“It’s fine to have jobs, but give us some jobs that don’t kill us”<p>Northampton County residents like Joyner are more immediately concerned about the acute impacts of wood pellet manufacturing, from local clear cutting of privately-owned forests to the 24/7 production process.</p><p>"The noise... banging and during all hours of the night," Silverleen Alston, who lives about a mile from Enviva's plant in Northampton County, told EHN in our interview at Joyner's home. "I used to call up there [to Enviva] and tell them, why don't they stop, lower the noise or whatever, till I stopped. I don't even do it no more."</p><p>In addition to the noise from grinding trees and truck traffic, Alston and others complain about a constant cloud of dust flowing from the plant onto their homes, cars, gardens, and into their lungs.</p><p>"The stuff is in the air, coming [in] all directions. I keep my car in a carport, and you can see the stuff on the car. So you know it's not just coming down from above," Alston said.</p><p>A <a href="https://www.sec.gov/rules/petitions/2019/ptn4-741-exc.pdf" target="_blank">2018 report</a> by the Environmental Integrity Project found that 21 wood pellet mills exporting to the EU emit thousands of tons of particulate matter (fine dust), carbon monoxide, nitrogen oxides (smog), and volatile organic compounds (VOCs) per year, each of which are <a href="https://www.ncbi.nlm.nih.gov/pmc/articles/PMC7044178/" target="_blank" rel="noopener noreferrer">associated with a range of illnesses</a>, from respiratory and heart disease to cancer. These wood pellet mills also emit 3.1 million tons of greenhouse gases per year. The report also found that at least a third of wood pellet facilities violated their air permit limits in 2017. Fires and explosions have erupted in plants in five states largely from wood dust, which is combustible. In 2017, a wood pellet storage silo owned by German Pellets in Port Arthur, Texas, <a href="https://www.courthousenews.com/residents-go-court-months-long-texas-plant-fire/" target="_blank" rel="noopener noreferrer">caught fire </a>and burned unchecked for two months, sending many local residents to the hospital. Later that year, a <a href="https://www.kjas.com/news/local_news/article_3b947440-b5cd-11e7-bb55-af1eaeccca77.html" target="_blank" rel="noopener noreferrer">worker at the silo died </a>when pellets fell on the Bobcat machine he was operating.</p><p>Many of Alston's family members, who live together on a large plot of land they own, suffer from respiratory illnesses that have been exacerbated since Enviva's arrival. Her father had chronic obstructive pulmonary disease (COPD) and died two years ago. Her aunt also has COPD, and her sister has to sleep on a breathing machine. Alston, her mother, and another sister all have breathing problems, though not as severe.<br></p><h3><em>Related: </em><a href="https://www.ehn.org/turning-pig-and-hog-farms-waste-into-biogas-2505936626.html" target="_blank" rel="noopener noreferrer"><em>Hog waste-to-gas—renewable energy or more hot air?</em></a></h3><p>Other community members complain about not being able to spend as much time outdoors anymore.</p><p>"We have a gentleman that lives in the area, he said that he has to wash his car every three days and power wash his house every three months, and that's the stuff that comes from Enviva," Joyner said. "There's a young man that lives out there that says he doesn't cook out anymore because he can see the residue falling from the sky."</p><p>Richie Harding, a pastor of a local church in Northampton County, doesn't live close enough to Enviva to experience the dust, but the private forest where Enviva sources its trees is near his house. When I interviewed him by phone, he told me that large swaths of the forest are now gone and listed the wildlife he's observed in the area since the clear cutting.</p><p>"There's been a high increase in the amount of animals," Harding said. "Bobcats, black bears... coyotes... sightings more frequent in the Gaston area."</p><p>In an email response Enviva's director of communications and public affairs María Moreno wrote that Enviva follows all applicable environmental laws, including the U.S. Clean Air Act, and even exceeds regulation standards in controlling air pollution at its facilities.</p><p>"We use state-of-the-art, industry-proven air emission controls to reduce emissions from our manufacturing process with at least 95 percent destruction efficiency," Moreno wrote. "We are going above and beyond what is required by the law as an industry leader to show our commitment to environmental stewardship in the communities where we live and operate."</p><p>Despite installing additional pollution controls and obtaining an environmental justice (EJ) analysis approved by the North Carolina Department of Environmental Quality (NCDEQ) last year, Enviva's claims do not reflect the daily experiences of residents living near the facility. In my interview with Alston, she told me that her husband still has to wash the dust from the plant off their car every other day. Further, <a href="https://www.liebertpub.com/doi/10.1089/env.2017.0025" target="_blank" rel="noopener noreferrer">a 2018 study</a> of wood pellet mills in the U.S. South found that all wood pellet mills in North Carolina and South Carolina are located in low income communities of color typically overburdened by toxic industry. Across the region, the authors found that they are 50 percent more likely to be located in low income communities of color.</p><p>As for the forest impacts, Moreno wrote that Enviva only takes "low grade wood," which is a "by-product of a traditional timber harvest," and that the higher demand for forest products like wood pellets leads to <em>more </em>forest growth.</p><p>But Richter, the EU-based environmental policy consultant, says the term "low-grade wood" is business jargon for otherwise healthy trees that are not valuable for the industry, but are very valuable for the planet. He says the increased forest growth that Enviva claims comes from higher demand for wood products is not the same kind of naturally occurring forests that people recognize.</p><p>"[O]ften these naturally grown forests are cut down and replaced with something that's essentially a plantation," Richter said. "Trees in rows, monoculture. One species, fairly fast growing, hardly any space between them. Sprayed with fertilizers [and] pesticides. It's an agricultural crop. You lose the wildlife and biodiversity of what you previously had in a natural forest. Companies still call that a forest but it's nowhere near what's contained in an actual natural forest."</p><p>According to a 2018 <a href="https://www.dogwoodalliance.org/wp-content/uploads/2018/04/A-History-of-Forests.pdf" target="_blank" rel="noopener noreferrer">Dogwood Alliance report</a>, since 1953, the U.S. South has lost more than 33 million acres of natural forest, and gained 40 million acres of pine plantations.<br></p>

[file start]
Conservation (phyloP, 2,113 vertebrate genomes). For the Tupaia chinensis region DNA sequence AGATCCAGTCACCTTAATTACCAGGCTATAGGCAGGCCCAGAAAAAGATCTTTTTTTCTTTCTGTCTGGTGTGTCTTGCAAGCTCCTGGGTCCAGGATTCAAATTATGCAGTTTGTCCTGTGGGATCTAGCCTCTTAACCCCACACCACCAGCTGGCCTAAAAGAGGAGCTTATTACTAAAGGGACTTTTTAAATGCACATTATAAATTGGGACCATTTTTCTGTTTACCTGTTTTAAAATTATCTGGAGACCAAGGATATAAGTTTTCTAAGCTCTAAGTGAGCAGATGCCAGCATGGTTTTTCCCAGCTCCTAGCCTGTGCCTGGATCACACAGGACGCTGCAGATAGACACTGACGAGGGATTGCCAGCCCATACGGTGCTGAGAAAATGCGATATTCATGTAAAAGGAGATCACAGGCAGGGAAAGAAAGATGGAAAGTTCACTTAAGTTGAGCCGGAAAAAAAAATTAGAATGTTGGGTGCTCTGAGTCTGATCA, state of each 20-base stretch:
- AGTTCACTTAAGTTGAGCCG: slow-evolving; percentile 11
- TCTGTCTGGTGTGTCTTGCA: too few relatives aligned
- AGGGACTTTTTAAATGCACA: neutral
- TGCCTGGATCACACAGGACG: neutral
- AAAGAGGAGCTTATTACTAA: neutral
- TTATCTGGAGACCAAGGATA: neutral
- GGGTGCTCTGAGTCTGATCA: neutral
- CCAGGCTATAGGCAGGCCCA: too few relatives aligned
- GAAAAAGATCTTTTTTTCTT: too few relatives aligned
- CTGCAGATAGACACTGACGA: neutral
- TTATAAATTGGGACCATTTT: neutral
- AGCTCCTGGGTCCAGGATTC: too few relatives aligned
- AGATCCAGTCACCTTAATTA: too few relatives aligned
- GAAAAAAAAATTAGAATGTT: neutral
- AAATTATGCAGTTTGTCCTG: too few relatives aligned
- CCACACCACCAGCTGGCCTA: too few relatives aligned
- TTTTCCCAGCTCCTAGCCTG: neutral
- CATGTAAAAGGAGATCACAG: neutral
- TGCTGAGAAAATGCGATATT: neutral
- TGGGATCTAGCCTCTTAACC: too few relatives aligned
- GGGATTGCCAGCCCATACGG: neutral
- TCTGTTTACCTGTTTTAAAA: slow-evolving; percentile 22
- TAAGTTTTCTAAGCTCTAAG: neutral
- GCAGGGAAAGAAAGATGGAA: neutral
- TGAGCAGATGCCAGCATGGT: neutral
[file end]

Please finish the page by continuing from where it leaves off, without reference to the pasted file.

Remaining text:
Enviva opened its second company built plant in Northampton County, NC, in 2013. (Credit: Dogwood Alliance)<p>Black families like Alston's and Joyner's have owned land in Northampton County for generations, and experienced the closeness and safety of the communities, the freedom of living on the land. Joyner says the noise and pollution made some people in her community want to move away. She called one of her friends who moved an hour south to Zebulon, NC, "one of the fortunate ones."</p><p>But many others can't afford to move—and some don't want to. "[Enviva] had mentioned to us, you know, had we thought about moving?" Alston said. "I'm on family earned land, that my grandaddy was invested in. To me, I really can say they couldn't pay me enough to move."</p><p>Enviva got <a href="http://www.lakegastongazette-observer.com/news/article_b90b241c-e43b-5bfe-b308-f3cba5509920.html" target="_blank">support from Northampton County Commissioners</a> before opening the plant in 2013. They made the same promises that they made to Ahoskie—economic development and jobs. But according to Joyner, the public hearings for Enviva's permit, organized by NCDEQ, were mostly publicized in newspapers and on posters tacked along the road. Not many knew they were happening, or understood what was at stake, so there was low attendance.</p><p>"If you really wanted to know what [the poster] was, you basically had to get out of your car and go and look at it," Joyner said.</p><p>After the plant was built, and residents began experiencing the pollution and noise, they joined forces with<a href="https://www.dogwoodalliance.org/" target="_blank" rel="noopener noreferrer"> Dogwood Alliance</a>, which has been monitoring the growth of the wood pellet industry across the U.S. South, to advocate for improved environmental conditions at the plant. But after several meetings with the county commission, Enviva plant administrators and the company's former public relations director, there were no improvements to the plant; the company has donated resources to local schools and meals to local residents.</p><p>Last year, NCDEQ granted Enviva a permit <a href="https://www.roanoke-chowannewsherald.com/2019/08/13/enviva-seeks-expansion/" target="_blank" rel="noopener noreferrer">to expand its Northampton plant </a>, increasing its production capacity from 550,000 metric tons per year to 781,255 metric tons annually.</p><p>"We had a public hearing on the 20th of August last year," Joyner said. "We had 40 or so people there opposed to the expansion and of course the only people who were for the expansion were people who worked for Enviva."</p><p>Even if Enviva exceeds the requirements of its own air permit in its expanded facility, as Moreno wrote in our interview, there are still concerns about further deterioration of environmental quality in the community, and what it means for residents' health.</p><p>"When I looked at the officer that was choking George Floyd, and he said I can't breathe, this is the same thing that the industries are doing to our communities," Joyner said. "It's fine to have jobs, but give us some jobs that don't kill us."</p>